...The Banks are smarter than you - they have floors full of people whose job it is to read Mark77 posts...
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Mark77 wrote:
Nov 22nd, 2013 2:21 pm
Here's the problem -- an insurer that uses all available data sources can optimize the premiums to the specific amount of risk (in their modelling) that exists for a given piece of insurance. The less information the insurer has available to them, the less optimal the underwriting will be.
The breed of my sister's dog is also information that is not available to them - doesn't mean it's relevant. OP's original question was more related to "why" the credit rating is in anyway relevant to getting insurance coverage where he is not borrowing money and is pre-paying his premiums. If the insurance is for some kind of business failure - then sure it may be relevant. But how can it possibly be relevant for something like life insurance - unless there is some wonky study that says people with bad credit ratings are somehow more susceptible to disability or death.
Mark77 wrote:
Nov 22nd, 2013 2:21 pm
Now, you've been given the option of allowing them access to your credit record as part of the underwriting process. The implication of not providing such access is that you are effectively placed in a pool of people who have chosen not to provide access. These people, as insurance risks, probably are riskier. So its not just that you won't be obtaining the 5% discount offered up-front, but your rates are more likely to rise in the future as they increasingly put you in a risk category associated with higher incidences of losses.
Definitely not riskier - at least not in my case. I would argue it's a sign of risk averseness. I always try to minimize how much people know about me - especially financial data. If they can't justify why they need the info, assuming I have other options, I never give out the info. I am very protective of my information simply b/c I want to minimize fraud, etc. Being proactive re: stuff like that == more responsibility == not as risky.

Obviously, can't extend to everyone, but I would imagine it's true for many people.
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ksgill wrote:
Nov 22nd, 2013 3:27 pm
The guy is paying cash every year, how does knowing his credit make things less (or more) optimal for the insurance company? They have no right to his credit information.
They are not assessing the risk of not paying, they are assessing the risk of generating a claim. Apparently there is a correlation between poor credit history and claims. Personally I don't like it, but the problem is that if one does it then they'll all do it.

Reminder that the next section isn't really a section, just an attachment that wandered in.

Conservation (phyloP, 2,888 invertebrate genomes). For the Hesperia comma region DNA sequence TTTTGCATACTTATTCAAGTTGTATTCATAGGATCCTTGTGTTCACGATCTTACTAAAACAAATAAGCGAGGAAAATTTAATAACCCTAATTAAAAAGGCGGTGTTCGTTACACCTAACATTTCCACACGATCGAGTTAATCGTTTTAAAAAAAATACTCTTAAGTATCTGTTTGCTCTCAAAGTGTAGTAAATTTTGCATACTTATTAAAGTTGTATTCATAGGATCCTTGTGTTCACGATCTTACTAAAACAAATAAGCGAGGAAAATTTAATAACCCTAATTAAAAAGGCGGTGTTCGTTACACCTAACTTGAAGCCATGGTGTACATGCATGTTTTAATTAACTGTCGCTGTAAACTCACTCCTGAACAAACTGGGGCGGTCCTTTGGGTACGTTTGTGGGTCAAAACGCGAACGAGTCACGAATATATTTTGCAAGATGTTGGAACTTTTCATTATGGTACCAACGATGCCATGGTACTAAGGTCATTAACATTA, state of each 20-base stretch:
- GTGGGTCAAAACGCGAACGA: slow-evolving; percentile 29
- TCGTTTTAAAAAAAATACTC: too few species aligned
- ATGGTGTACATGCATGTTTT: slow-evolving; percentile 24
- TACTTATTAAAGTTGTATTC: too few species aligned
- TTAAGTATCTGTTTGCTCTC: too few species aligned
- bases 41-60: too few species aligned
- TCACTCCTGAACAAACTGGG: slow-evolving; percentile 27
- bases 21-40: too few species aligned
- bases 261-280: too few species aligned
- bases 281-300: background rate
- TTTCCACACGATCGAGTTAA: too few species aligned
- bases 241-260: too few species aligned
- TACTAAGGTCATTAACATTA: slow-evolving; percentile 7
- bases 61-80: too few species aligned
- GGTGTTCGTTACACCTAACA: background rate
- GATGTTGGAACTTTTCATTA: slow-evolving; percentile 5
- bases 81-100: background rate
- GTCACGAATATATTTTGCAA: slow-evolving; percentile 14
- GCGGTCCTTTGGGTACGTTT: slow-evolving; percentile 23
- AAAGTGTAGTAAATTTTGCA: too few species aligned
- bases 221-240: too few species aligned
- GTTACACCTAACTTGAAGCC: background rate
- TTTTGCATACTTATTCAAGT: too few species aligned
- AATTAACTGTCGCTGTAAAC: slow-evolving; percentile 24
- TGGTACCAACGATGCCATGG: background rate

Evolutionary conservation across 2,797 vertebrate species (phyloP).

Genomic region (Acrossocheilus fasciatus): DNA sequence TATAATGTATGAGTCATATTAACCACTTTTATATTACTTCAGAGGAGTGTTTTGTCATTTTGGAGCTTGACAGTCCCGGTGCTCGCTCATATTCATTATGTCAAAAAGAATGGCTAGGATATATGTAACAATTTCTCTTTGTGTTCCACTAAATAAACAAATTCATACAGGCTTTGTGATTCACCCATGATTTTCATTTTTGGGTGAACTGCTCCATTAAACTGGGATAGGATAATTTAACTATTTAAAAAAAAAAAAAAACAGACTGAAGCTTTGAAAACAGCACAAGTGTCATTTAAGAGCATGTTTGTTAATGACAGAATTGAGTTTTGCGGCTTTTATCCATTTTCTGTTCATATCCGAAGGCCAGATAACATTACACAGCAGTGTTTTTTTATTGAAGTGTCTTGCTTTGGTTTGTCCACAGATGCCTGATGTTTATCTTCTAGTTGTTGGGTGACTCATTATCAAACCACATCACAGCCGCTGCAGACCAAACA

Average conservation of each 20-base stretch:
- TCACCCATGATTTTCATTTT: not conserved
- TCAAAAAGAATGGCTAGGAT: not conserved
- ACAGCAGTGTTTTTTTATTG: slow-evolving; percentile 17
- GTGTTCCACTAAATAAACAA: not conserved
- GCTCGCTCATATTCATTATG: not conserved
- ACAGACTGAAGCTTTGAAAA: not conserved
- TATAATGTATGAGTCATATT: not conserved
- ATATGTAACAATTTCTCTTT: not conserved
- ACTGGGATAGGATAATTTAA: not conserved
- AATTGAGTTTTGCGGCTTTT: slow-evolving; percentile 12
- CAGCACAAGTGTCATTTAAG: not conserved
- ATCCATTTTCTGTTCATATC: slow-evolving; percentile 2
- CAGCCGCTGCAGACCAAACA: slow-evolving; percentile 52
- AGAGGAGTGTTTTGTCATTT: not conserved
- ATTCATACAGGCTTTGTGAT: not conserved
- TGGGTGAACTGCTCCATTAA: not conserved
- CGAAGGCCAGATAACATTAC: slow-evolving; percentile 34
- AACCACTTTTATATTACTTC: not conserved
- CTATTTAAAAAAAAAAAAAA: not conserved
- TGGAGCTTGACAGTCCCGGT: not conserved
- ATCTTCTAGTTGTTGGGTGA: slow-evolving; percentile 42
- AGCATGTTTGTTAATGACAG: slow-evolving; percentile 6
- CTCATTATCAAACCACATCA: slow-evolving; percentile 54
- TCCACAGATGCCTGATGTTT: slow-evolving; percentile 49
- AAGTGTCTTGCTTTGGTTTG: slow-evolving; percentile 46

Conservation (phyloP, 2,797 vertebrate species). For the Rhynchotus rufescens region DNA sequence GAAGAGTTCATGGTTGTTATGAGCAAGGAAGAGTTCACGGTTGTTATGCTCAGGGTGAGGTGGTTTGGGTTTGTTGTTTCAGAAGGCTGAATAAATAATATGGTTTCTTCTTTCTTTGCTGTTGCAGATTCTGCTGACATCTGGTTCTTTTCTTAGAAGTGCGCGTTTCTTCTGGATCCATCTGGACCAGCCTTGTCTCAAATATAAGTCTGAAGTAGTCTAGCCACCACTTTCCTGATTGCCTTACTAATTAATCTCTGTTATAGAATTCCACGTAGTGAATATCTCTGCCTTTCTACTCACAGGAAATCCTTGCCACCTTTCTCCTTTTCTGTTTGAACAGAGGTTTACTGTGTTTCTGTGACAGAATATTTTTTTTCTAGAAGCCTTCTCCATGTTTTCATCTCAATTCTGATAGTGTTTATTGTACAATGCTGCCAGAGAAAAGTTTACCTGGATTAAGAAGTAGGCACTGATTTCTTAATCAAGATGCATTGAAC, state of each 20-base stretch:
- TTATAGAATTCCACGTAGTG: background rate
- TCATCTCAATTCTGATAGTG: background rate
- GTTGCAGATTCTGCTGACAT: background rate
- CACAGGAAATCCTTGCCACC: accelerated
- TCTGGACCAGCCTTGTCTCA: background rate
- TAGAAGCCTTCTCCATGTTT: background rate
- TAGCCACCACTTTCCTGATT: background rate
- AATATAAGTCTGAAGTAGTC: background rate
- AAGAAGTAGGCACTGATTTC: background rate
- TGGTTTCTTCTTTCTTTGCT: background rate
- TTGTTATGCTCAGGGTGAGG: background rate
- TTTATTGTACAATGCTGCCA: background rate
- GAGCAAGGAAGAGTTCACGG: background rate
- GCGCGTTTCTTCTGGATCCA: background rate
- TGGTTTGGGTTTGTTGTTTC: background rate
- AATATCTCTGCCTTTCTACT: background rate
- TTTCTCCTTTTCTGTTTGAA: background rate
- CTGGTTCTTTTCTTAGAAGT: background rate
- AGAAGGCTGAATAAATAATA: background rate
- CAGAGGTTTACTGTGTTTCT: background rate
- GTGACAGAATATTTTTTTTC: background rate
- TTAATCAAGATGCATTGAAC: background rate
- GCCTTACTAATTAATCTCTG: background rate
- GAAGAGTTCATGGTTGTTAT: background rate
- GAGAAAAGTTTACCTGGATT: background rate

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Thanh wrote:
Nov 22nd, 2013 9:03 pm
What I find amusing is that using the same logic and applying to let's say races and police arrests is usually referred to as discrimination. It's a dangerous path to imply that a person has a certain characteristic based on his belonging to a specific group.
Canada's Human Rights (and the various provincial acts) detail what cannot be discriminated against. It's hardly a dangerous path with that legislation in place.

Insurance is all about generalizing people based on certain criteria. That's why many in big cities pay more than those in rural communities; it's more likely for someone in a big city to be involved in a collision OR more likely the sum of their collisions will be greater.
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ksgill wrote:
Nov 22nd, 2013 4:18 pm
A paid off house is not part of your credit report and neither is your profession. Lastly, correlation is not causation.
Actually, this isn't true. A credit report will show your work history, address, if you have a mortgage, and if it is paid in full.
An insurance company can use this info to improve their underwriting. They can also use it to market you other products as well. They should just offer to pay you for a credit bureau hit, not a discount.
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tophomeloans wrote:
Nov 24th, 2013 9:52 am
Actually, this isn't true. A credit report will show your work history, address, if you have a mortgage, and if it is paid in full.
An insurance company can use this info to improve their underwriting. They can also use it to market you other products as well. They should just offer to pay you for a credit bureau hit, not a discount.
True about work history but it still doesn't tell them what you do. For example, it may or may not contain one's position with the company. Also, if I rent a place, I won't have a mortgage listed on my credit report either. Does that mean I own a paid off house?

Having said all that, one can always refuse the credit check if you aren't comfortable with it.
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Offering a discount to those giving consent to access credit info is the exact same thing as penalizing those who don't consent with higher rates. You can choose to not give consent, but it will cost you.